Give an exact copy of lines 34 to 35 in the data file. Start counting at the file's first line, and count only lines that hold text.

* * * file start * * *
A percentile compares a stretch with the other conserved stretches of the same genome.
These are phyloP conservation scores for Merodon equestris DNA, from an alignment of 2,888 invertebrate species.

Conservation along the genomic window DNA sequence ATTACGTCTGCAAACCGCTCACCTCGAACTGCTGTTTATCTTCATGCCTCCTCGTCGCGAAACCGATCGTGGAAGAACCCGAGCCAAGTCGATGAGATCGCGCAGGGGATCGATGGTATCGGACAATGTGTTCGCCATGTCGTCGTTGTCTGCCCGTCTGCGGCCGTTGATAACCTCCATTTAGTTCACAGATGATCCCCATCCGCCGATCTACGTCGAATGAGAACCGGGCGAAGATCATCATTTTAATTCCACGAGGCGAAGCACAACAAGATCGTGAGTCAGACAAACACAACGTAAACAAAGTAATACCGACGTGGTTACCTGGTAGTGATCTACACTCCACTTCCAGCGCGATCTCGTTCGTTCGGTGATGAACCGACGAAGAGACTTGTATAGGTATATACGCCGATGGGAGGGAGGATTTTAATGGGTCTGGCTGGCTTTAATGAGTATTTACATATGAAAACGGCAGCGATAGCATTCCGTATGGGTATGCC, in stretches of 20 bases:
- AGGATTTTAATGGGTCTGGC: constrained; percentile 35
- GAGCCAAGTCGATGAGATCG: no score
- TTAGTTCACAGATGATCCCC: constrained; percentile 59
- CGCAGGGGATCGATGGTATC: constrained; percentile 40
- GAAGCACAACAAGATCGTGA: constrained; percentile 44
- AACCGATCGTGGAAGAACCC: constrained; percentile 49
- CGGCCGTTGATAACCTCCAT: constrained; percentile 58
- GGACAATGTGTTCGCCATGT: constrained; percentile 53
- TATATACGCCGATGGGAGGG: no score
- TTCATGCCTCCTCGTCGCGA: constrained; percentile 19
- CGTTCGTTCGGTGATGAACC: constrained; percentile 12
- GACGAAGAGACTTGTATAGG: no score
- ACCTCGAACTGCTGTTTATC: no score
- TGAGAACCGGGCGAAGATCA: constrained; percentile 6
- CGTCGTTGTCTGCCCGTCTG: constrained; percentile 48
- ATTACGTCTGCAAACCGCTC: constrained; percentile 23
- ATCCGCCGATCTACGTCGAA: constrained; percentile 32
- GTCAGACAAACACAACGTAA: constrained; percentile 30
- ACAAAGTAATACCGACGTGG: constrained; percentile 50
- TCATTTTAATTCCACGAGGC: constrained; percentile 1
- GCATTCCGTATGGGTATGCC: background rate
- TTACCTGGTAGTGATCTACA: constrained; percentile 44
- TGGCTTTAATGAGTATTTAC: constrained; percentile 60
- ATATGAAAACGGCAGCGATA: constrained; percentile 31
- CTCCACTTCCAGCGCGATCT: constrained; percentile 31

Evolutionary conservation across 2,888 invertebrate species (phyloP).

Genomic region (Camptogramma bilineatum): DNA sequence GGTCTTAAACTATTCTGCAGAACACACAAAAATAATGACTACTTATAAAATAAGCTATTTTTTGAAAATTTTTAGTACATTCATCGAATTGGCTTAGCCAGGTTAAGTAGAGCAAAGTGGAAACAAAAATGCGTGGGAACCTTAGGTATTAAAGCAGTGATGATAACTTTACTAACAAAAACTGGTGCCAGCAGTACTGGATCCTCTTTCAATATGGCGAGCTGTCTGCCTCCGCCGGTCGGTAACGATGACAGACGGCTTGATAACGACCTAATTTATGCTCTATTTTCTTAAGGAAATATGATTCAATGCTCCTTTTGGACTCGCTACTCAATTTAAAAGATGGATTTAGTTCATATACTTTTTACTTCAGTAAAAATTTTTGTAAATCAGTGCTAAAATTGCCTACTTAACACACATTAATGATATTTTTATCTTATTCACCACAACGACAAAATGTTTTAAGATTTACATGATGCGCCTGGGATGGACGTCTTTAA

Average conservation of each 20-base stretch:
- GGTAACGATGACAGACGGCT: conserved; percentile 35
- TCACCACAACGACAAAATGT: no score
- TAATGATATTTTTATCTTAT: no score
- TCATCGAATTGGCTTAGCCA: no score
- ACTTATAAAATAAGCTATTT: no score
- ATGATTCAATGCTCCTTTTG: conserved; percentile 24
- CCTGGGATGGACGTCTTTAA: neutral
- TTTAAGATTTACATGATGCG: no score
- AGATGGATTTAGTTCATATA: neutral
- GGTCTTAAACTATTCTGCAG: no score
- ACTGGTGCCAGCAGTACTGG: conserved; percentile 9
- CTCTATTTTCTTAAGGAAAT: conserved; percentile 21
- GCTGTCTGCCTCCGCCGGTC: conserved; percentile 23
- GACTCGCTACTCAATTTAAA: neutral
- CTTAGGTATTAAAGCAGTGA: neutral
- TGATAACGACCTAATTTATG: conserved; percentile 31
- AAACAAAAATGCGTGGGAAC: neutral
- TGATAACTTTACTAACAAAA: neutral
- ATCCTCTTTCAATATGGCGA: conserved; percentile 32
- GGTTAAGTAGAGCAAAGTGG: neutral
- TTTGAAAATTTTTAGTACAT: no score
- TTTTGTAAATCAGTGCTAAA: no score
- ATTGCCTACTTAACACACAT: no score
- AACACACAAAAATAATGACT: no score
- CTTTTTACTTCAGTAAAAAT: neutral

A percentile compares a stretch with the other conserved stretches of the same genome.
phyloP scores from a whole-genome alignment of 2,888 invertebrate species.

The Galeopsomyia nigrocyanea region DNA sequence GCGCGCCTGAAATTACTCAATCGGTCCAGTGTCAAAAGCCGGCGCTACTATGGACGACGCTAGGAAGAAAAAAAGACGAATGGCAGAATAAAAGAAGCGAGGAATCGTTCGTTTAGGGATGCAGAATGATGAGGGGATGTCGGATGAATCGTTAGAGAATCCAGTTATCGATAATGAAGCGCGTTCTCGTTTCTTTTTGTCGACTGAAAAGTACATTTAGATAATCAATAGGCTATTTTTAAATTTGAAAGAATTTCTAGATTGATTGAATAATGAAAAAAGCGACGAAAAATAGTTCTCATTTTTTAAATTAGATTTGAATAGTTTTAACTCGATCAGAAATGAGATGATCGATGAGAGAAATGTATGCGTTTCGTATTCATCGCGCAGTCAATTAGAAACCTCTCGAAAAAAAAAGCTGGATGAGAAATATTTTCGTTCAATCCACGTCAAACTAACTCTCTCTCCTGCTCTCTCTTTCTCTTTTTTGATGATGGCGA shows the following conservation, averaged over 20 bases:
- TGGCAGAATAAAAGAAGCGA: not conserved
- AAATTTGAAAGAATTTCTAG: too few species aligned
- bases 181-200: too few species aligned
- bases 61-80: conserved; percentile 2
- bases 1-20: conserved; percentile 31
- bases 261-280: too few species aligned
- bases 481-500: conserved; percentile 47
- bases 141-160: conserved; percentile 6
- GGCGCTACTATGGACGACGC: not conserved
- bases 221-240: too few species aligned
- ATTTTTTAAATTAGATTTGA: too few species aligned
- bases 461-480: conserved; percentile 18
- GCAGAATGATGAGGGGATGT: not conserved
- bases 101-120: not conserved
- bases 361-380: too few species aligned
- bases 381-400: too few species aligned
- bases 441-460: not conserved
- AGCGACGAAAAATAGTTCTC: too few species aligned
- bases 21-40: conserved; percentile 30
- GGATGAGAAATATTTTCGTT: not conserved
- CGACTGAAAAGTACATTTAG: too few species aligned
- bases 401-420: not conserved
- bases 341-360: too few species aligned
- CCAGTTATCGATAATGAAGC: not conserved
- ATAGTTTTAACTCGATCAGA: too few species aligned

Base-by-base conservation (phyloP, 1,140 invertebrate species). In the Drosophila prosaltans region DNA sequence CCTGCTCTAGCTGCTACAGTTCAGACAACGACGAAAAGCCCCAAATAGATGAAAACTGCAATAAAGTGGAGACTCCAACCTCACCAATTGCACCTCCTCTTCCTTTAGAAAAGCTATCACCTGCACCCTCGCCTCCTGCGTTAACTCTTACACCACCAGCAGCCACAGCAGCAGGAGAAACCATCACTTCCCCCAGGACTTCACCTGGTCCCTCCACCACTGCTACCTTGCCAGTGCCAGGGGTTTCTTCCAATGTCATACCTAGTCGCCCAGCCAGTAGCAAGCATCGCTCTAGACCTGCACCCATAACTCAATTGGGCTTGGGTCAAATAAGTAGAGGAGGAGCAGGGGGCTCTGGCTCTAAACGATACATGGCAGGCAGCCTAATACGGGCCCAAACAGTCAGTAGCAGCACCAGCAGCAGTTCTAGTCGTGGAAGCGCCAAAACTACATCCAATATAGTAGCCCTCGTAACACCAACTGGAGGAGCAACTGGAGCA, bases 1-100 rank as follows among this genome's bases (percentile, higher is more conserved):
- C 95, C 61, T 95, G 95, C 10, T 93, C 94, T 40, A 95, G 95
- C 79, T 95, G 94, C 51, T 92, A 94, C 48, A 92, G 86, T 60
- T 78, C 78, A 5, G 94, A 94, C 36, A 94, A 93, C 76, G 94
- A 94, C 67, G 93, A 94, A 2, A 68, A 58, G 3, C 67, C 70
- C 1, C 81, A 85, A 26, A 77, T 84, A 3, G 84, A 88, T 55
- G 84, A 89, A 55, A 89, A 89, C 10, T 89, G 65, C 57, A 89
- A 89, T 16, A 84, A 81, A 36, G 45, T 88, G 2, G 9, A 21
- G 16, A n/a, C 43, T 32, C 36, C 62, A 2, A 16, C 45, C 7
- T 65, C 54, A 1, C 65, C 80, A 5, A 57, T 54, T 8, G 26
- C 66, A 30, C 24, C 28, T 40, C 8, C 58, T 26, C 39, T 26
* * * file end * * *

- TAATGATATTTTTATCTTAT: no score
- TCATCGAATTGGCTTAGCCA: no score